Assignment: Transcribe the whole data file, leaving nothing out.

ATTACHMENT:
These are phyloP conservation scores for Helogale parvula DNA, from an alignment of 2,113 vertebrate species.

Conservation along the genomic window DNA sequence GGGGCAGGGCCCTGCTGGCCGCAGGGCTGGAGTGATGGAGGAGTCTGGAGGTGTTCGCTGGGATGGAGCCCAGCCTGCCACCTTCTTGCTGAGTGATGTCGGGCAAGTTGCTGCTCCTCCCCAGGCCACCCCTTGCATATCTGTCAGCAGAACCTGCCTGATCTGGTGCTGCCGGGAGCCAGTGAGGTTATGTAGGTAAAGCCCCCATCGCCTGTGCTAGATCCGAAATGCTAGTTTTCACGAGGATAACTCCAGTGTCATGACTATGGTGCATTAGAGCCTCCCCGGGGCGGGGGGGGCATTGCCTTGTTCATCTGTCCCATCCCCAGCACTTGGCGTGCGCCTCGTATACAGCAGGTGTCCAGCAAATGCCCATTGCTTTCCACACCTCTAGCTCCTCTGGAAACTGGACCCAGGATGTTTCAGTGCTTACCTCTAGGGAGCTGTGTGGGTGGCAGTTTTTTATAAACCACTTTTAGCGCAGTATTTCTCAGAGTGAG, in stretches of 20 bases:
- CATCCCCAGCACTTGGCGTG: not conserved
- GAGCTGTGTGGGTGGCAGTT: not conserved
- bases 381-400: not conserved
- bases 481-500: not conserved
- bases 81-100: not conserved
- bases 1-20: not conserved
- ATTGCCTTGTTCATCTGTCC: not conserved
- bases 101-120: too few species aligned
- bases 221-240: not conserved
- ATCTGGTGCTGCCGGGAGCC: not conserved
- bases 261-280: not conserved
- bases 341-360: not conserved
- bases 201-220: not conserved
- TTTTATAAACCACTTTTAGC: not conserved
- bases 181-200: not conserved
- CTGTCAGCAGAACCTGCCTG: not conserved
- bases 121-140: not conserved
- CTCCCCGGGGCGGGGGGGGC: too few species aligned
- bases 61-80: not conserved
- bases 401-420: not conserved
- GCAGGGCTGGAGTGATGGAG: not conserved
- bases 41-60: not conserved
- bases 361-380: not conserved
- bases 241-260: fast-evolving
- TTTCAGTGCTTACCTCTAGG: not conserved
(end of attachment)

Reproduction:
These are phyloP conservation scores for Helogale parvula DNA, from an alignment of 2,113 vertebrate species.

Conservation along the genomic window DNA sequence GGGGCAGGGCCCTGCTGGCCGCAGGGCTGGAGTGATGGAGGAGTCTGGAGGTGTTCGCTGGGATGGAGCCCAGCCTGCCACCTTCTTGCTGAGTGATGTCGGGCAAGTTGCTGCTCCTCCCCAGGCCACCCCTTGCATATCTGTCAGCAGAACCTGCCTGATCTGGTGCTGCCGGGAGCCAGTGAGGTTATGTAGGTAAAGCCCCCATCGCCTGTGCTAGATCCGAAATGCTAGTTTTCACGAGGATAACTCCAGTGTCATGACTATGGTGCATTAGAGCCTCCCCGGGGCGGGGGGGGCATTGCCTTGTTCATCTGTCCCATCCCCAGCACTTGGCGTGCGCCTCGTATACAGCAGGTGTCCAGCAAATGCCCATTGCTTTCCACACCTCTAGCTCCTCTGGAAACTGGACCCAGGATGTTTCAGTGCTTACCTCTAGGGAGCTGTGTGGGTGGCAGTTTTTTATAAACCACTTTTAGCGCAGTATTTCTCAGAGTGAG, in stretches of 20 bases:
- CATCCCCAGCACTTGGCGTG: not conserved
- GAGCTGTGTGGGTGGCAGTT: not conserved
- bases 381-400: not conserved
- bases 481-500: not conserved
- bases 81-100: not conserved
- bases 1-20: not conserved
- ATTGCCTTGTTCATCTGTCC: not conserved
- bases 101-120: too few species aligned
- bases 221-240: not conserved
- ATCTGGTGCTGCCGGGAGCC: not conserved
- bases 261-280: not conserved
- bases 341-360: not conserved
- bases 201-220: not conserved
- TTTTATAAACCACTTTTAGC: not conserved
- bases 181-200: not conserved
- CTGTCAGCAGAACCTGCCTG: not conserved
- bases 121-140: not conserved
- CTCCCCGGGGCGGGGGGGGC: too few species aligned
- bases 61-80: not conserved
- bases 401-420: not conserved
- GCAGGGCTGGAGTGATGGAG: not conserved
- bases 41-60: not conserved
- bases 361-380: not conserved
- bases 241-260: fast-evolving
- TTTCAGTGCTTACCTCTAGG: not conserved